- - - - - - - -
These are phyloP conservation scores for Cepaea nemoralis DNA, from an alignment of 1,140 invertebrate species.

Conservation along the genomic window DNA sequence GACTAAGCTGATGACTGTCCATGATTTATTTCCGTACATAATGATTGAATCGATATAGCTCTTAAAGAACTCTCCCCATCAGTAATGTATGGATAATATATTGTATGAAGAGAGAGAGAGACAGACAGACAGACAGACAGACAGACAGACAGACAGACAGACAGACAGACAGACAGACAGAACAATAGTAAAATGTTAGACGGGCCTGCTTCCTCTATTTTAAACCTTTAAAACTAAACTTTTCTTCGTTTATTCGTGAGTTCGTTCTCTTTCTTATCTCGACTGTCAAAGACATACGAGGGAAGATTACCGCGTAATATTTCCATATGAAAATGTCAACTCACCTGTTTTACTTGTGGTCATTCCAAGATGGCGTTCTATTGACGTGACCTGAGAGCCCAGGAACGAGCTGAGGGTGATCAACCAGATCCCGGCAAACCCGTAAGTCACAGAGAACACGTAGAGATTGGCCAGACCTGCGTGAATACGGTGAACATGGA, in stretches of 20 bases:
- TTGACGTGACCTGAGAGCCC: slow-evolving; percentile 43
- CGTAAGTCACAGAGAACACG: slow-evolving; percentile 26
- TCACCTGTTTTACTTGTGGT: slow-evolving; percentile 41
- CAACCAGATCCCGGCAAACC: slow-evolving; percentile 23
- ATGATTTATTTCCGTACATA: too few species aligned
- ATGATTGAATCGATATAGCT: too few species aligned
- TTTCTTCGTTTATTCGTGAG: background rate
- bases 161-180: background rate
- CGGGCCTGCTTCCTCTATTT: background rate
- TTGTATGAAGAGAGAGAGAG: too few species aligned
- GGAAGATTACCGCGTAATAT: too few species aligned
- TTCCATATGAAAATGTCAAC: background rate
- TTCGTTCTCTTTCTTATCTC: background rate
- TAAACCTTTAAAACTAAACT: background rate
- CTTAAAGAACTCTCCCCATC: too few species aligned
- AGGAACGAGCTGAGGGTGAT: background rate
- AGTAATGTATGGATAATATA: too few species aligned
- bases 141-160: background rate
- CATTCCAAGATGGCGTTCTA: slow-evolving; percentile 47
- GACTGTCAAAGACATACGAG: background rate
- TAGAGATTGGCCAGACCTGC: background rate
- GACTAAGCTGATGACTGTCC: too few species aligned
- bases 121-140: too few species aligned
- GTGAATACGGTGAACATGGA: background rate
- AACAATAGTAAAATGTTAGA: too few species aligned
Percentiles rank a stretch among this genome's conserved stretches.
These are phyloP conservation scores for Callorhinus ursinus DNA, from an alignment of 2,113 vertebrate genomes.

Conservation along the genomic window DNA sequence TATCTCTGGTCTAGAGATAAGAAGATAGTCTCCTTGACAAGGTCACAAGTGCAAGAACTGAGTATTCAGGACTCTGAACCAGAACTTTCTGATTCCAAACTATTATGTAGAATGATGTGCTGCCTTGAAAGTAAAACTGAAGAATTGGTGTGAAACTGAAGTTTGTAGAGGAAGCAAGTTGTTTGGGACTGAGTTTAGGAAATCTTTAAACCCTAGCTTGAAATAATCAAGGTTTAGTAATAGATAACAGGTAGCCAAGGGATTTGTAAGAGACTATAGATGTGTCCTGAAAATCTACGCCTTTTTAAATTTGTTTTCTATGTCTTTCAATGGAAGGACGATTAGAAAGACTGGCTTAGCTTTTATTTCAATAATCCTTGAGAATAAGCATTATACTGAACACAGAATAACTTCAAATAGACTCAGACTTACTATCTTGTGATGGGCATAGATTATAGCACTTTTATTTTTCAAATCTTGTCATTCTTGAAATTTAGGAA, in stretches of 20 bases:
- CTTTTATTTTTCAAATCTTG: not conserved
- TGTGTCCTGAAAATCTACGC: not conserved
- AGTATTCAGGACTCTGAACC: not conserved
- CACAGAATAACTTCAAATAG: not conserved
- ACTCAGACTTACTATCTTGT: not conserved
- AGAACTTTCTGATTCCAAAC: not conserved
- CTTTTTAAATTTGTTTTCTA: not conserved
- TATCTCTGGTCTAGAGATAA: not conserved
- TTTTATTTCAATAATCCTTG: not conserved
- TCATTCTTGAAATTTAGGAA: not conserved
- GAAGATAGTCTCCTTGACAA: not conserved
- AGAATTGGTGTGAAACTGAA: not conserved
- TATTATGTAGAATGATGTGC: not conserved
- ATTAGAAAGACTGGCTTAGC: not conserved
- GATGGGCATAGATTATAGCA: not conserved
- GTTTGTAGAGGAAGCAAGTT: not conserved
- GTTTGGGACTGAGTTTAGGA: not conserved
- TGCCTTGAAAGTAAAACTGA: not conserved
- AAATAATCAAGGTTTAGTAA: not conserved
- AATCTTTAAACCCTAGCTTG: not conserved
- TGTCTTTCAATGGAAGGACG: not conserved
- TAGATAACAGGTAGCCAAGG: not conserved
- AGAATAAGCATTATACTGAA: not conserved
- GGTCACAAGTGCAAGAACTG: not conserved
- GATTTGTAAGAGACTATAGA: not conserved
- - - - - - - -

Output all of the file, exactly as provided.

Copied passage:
These are phyloP conservation scores for Cepaea nemoralis DNA, from an alignment of 1,140 invertebrate species.

Conservation along the genomic window DNA sequence GACTAAGCTGATGACTGTCCATGATTTATTTCCGTACATAATGATTGAATCGATATAGCTCTTAAAGAACTCTCCCCATCAGTAATGTATGGATAATATATTGTATGAAGAGAGAGAGAGACAGACAGACAGACAGACAGACAGACAGACAGACAGACAGACAGACAGACAGACAGACAGAACAATAGTAAAATGTTAGACGGGCCTGCTTCCTCTATTTTAAACCTTTAAAACTAAACTTTTCTTCGTTTATTCGTGAGTTCGTTCTCTTTCTTATCTCGACTGTCAAAGACATACGAGGGAAGATTACCGCGTAATATTTCCATATGAAAATGTCAACTCACCTGTTTTACTTGTGGTCATTCCAAGATGGCGTTCTATTGACGTGACCTGAGAGCCCAGGAACGAGCTGAGGGTGATCAACCAGATCCCGGCAAACCCGTAAGTCACAGAGAACACGTAGAGATTGGCCAGACCTGCGTGAATACGGTGAACATGGA, in stretches of 20 bases:
- TTGACGTGACCTGAGAGCCC: slow-evolving; percentile 43
- CGTAAGTCACAGAGAACACG: slow-evolving; percentile 26
- TCACCTGTTTTACTTGTGGT: slow-evolving; percentile 41
- CAACCAGATCCCGGCAAACC: slow-evolving; percentile 23
- ATGATTTATTTCCGTACATA: too few species aligned
- ATGATTGAATCGATATAGCT: too few species aligned
- TTTCTTCGTTTATTCGTGAG: background rate
- bases 161-180: background rate
- CGGGCCTGCTTCCTCTATTT: background rate
- TTGTATGAAGAGAGAGAGAG: too few species aligned
- GGAAGATTACCGCGTAATAT: too few species aligned
- TTCCATATGAAAATGTCAAC: background rate
- TTCGTTCTCTTTCTTATCTC: background rate
- TAAACCTTTAAAACTAAACT: background rate
- CTTAAAGAACTCTCCCCATC: too few species aligned
- AGGAACGAGCTGAGGGTGAT: background rate
- AGTAATGTATGGATAATATA: too few species aligned
- bases 141-160: background rate
- CATTCCAAGATGGCGTTCTA: slow-evolving; percentile 47
- GACTGTCAAAGACATACGAG: background rate
- TAGAGATTGGCCAGACCTGC: background rate
- GACTAAGCTGATGACTGTCC: too few species aligned
- bases 121-140: too few species aligned
- GTGAATACGGTGAACATGGA: background rate
- AACAATAGTAAAATGTTAGA: too few species aligned
Percentiles rank a stretch among this genome's conserved stretches.
These are phyloP conservation scores for Callorhinus ursinus DNA, from an alignment of 2,113 vertebrate genomes.

Conservation along the genomic window DNA sequence TATCTCTGGTCTAGAGATAAGAAGATAGTCTCCTTGACAAGGTCACAAGTGCAAGAACTGAGTATTCAGGACTCTGAACCAGAACTTTCTGATTCCAAACTATTATGTAGAATGATGTGCTGCCTTGAAAGTAAAACTGAAGAATTGGTGTGAAACTGAAGTTTGTAGAGGAAGCAAGTTGTTTGGGACTGAGTTTAGGAAATCTTTAAACCCTAGCTTGAAATAATCAAGGTTTAGTAATAGATAACAGGTAGCCAAGGGATTTGTAAGAGACTATAGATGTGTCCTGAAAATCTACGCCTTTTTAAATTTGTTTTCTATGTCTTTCAATGGAAGGACGATTAGAAAGACTGGCTTAGCTTTTATTTCAATAATCCTTGAGAATAAGCATTATACTGAACACAGAATAACTTCAAATAGACTCAGACTTACTATCTTGTGATGGGCATAGATTATAGCACTTTTATTTTTCAAATCTTGTCATTCTTGAAATTTAGGAA, in stretches of 20 bases:
- CTTTTATTTTTCAAATCTTG: not conserved
- TGTGTCCTGAAAATCTACGC: not conserved
- AGTATTCAGGACTCTGAACC: not conserved
- CACAGAATAACTTCAAATAG: not conserved
- ACTCAGACTTACTATCTTGT: not conserved
- AGAACTTTCTGATTCCAAAC: not conserved
- CTTTTTAAATTTGTTTTCTA: not conserved
- TATCTCTGGTCTAGAGATAA: not conserved
- TTTTATTTCAATAATCCTTG: not conserved
- TCATTCTTGAAATTTAGGAA: not conserved
- GAAGATAGTCTCCTTGACAA: not conserved
- AGAATTGGTGTGAAACTGAA: not conserved
- TATTATGTAGAATGATGTGC: not conserved
- ATTAGAAAGACTGGCTTAGC: not conserved
- GATGGGCATAGATTATAGCA: not conserved
- GTTTGTAGAGGAAGCAAGTT: not conserved
- GTTTGGGACTGAGTTTAGGA: not conserved
- TGCCTTGAAAGTAAAACTGA: not conserved
- AAATAATCAAGGTTTAGTAA: not conserved
- AATCTTTAAACCCTAGCTTG: not conserved
- TGTCTTTCAATGGAAGGACG: not conserved
- TAGATAACAGGTAGCCAAGG: not conserved
- AGAATAAGCATTATACTGAA: not conserved
- GGTCACAAGTGCAAGAACTG: not conserved
- GATTTGTAAGAGACTATAGA: not conserved